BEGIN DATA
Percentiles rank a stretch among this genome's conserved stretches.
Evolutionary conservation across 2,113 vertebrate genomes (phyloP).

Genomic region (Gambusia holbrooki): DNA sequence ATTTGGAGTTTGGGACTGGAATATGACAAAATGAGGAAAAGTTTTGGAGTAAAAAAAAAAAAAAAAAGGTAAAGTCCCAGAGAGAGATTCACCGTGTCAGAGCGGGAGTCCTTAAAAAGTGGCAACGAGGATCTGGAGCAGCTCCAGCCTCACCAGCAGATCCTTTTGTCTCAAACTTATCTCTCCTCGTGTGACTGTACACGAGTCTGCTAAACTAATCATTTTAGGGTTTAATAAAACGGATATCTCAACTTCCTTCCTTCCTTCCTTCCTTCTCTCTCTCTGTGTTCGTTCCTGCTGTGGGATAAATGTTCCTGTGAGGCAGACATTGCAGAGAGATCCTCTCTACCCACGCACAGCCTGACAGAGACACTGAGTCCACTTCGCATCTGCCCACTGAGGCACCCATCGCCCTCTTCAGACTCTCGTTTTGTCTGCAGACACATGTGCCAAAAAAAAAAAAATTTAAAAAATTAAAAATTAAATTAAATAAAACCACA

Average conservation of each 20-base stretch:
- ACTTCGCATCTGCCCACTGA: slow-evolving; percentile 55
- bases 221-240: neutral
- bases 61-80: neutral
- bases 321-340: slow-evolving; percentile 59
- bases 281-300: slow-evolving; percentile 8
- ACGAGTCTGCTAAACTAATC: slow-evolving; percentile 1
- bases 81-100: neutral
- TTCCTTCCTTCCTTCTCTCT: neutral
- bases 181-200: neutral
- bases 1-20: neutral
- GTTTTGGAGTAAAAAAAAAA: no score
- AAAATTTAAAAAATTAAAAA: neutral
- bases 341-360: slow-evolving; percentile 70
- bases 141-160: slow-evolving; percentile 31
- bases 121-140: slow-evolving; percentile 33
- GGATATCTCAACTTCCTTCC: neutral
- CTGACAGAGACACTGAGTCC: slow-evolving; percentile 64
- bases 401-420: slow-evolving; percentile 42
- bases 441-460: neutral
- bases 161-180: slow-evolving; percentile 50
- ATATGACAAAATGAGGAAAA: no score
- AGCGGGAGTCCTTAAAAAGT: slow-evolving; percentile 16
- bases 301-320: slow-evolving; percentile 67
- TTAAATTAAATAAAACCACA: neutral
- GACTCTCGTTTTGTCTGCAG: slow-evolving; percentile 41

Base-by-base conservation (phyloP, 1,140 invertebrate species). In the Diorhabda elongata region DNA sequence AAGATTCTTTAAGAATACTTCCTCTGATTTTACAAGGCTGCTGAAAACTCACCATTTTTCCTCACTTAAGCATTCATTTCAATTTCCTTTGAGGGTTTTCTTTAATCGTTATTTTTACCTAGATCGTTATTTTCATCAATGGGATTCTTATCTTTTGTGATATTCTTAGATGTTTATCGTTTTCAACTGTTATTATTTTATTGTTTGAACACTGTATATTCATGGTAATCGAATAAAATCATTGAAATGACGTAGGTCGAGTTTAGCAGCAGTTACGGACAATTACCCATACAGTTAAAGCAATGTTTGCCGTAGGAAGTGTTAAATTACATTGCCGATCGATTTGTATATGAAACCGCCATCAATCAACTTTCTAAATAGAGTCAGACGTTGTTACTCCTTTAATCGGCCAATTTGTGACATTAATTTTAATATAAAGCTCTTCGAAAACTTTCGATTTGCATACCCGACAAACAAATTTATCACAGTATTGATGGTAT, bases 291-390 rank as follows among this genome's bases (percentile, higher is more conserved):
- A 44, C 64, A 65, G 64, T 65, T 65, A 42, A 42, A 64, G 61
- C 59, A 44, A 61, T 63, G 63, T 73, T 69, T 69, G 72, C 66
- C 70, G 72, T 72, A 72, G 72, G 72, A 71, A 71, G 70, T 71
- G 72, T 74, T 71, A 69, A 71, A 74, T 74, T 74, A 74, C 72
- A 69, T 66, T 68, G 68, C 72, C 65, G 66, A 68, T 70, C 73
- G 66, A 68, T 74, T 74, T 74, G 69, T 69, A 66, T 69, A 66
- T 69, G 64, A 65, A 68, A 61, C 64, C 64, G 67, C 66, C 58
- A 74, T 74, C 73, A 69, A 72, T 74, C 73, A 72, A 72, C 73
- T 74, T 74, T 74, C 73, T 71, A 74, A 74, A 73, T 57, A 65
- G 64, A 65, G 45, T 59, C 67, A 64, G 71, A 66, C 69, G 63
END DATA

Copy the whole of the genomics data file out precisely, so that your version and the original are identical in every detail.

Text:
Percentiles rank a stretch among this genome's conserved stretches.
Evolutionary conservation across 2,113 vertebrate genomes (phyloP).

Genomic region (Gambusia holbrooki): DNA sequence ATTTGGAGTTTGGGACTGGAATATGACAAAATGAGGAAAAGTTTTGGAGTAAAAAAAAAAAAAAAAAGGTAAAGTCCCAGAGAGAGATTCACCGTGTCAGAGCGGGAGTCCTTAAAAAGTGGCAACGAGGATCTGGAGCAGCTCCAGCCTCACCAGCAGATCCTTTTGTCTCAAACTTATCTCTCCTCGTGTGACTGTACACGAGTCTGCTAAACTAATCATTTTAGGGTTTAATAAAACGGATATCTCAACTTCCTTCCTTCCTTCCTTCCTTCTCTCTCTCTGTGTTCGTTCCTGCTGTGGGATAAATGTTCCTGTGAGGCAGACATTGCAGAGAGATCCTCTCTACCCACGCACAGCCTGACAGAGACACTGAGTCCACTTCGCATCTGCCCACTGAGGCACCCATCGCCCTCTTCAGACTCTCGTTTTGTCTGCAGACACATGTGCCAAAAAAAAAAAAATTTAAAAAATTAAAAATTAAATTAAATAAAACCACA

Average conservation of each 20-base stretch:
- ACTTCGCATCTGCCCACTGA: slow-evolving; percentile 55
- bases 221-240: neutral
- bases 61-80: neutral
- bases 321-340: slow-evolving; percentile 59
- bases 281-300: slow-evolving; percentile 8
- ACGAGTCTGCTAAACTAATC: slow-evolving; percentile 1
- bases 81-100: neutral
- TTCCTTCCTTCCTTCTCTCT: neutral
- bases 181-200: neutral
- bases 1-20: neutral
- GTTTTGGAGTAAAAAAAAAA: no score
- AAAATTTAAAAAATTAAAAA: neutral
- bases 341-360: slow-evolving; percentile 70
- bases 141-160: slow-evolving; percentile 31
- bases 121-140: slow-evolving; percentile 33
- GGATATCTCAACTTCCTTCC: neutral
- CTGACAGAGACACTGAGTCC: slow-evolving; percentile 64
- bases 401-420: slow-evolving; percentile 42
- bases 441-460: neutral
- bases 161-180: slow-evolving; percentile 50
- ATATGACAAAATGAGGAAAA: no score
- AGCGGGAGTCCTTAAAAAGT: slow-evolving; percentile 16
- bases 301-320: slow-evolving; percentile 67
- TTAAATTAAATAAAACCACA: neutral
- GACTCTCGTTTTGTCTGCAG: slow-evolving; percentile 41

Base-by-base conservation (phyloP, 1,140 invertebrate species). In the Diorhabda elongata region DNA sequence AAGATTCTTTAAGAATACTTCCTCTGATTTTACAAGGCTGCTGAAAACTCACCATTTTTCCTCACTTAAGCATTCATTTCAATTTCCTTTGAGGGTTTTCTTTAATCGTTATTTTTACCTAGATCGTTATTTTCATCAATGGGATTCTTATCTTTTGTGATATTCTTAGATGTTTATCGTTTTCAACTGTTATTATTTTATTGTTTGAACACTGTATATTCATGGTAATCGAATAAAATCATTGAAATGACGTAGGTCGAGTTTAGCAGCAGTTACGGACAATTACCCATACAGTTAAAGCAATGTTTGCCGTAGGAAGTGTTAAATTACATTGCCGATCGATTTGTATATGAAACCGCCATCAATCAACTTTCTAAATAGAGTCAGACGTTGTTACTCCTTTAATCGGCCAATTTGTGACATTAATTTTAATATAAAGCTCTTCGAAAACTTTCGATTTGCATACCCGACAAACAAATTTATCACAGTATTGATGGTAT, bases 291-390 rank as follows among this genome's bases (percentile, higher is more conserved):
- A 44, C 64, A 65, G 64, T 65, T 65, A 42, A 42, A 64, G 61
- C 59, A 44, A 61, T 63, G 63, T 73, T 69, T 69, G 72, C 66
- C 70, G 72, T 72, A 72, G 72, G 72, A 71, A 71, G 70, T 71
- G 72, T 74, T 71, A 69, A 71, A 74, T 74, T 74, A 74, C 72
- A 69, T 66, T 68, G 68, C 72, C 65, G 66, A 68, T 70, C 73
- G 66, A 68, T 74, T 74, T 74, G 69, T 69, A 66, T 69, A 66
- T 69, G 64, A 65, A 68, A 61, C 64, C 64, G 67, C 66, C 58
- A 74, T 74, C 73, A 69, A 72, T 74, C 73, A 72, A 72, C 73
- T 74, T 74, T 74, C 73, T 71, A 74, A 74, A 73, T 57, A 65
- G 64, A 65, G 45, T 59, C 67, A 64, G 71, A 66, C 69, G 63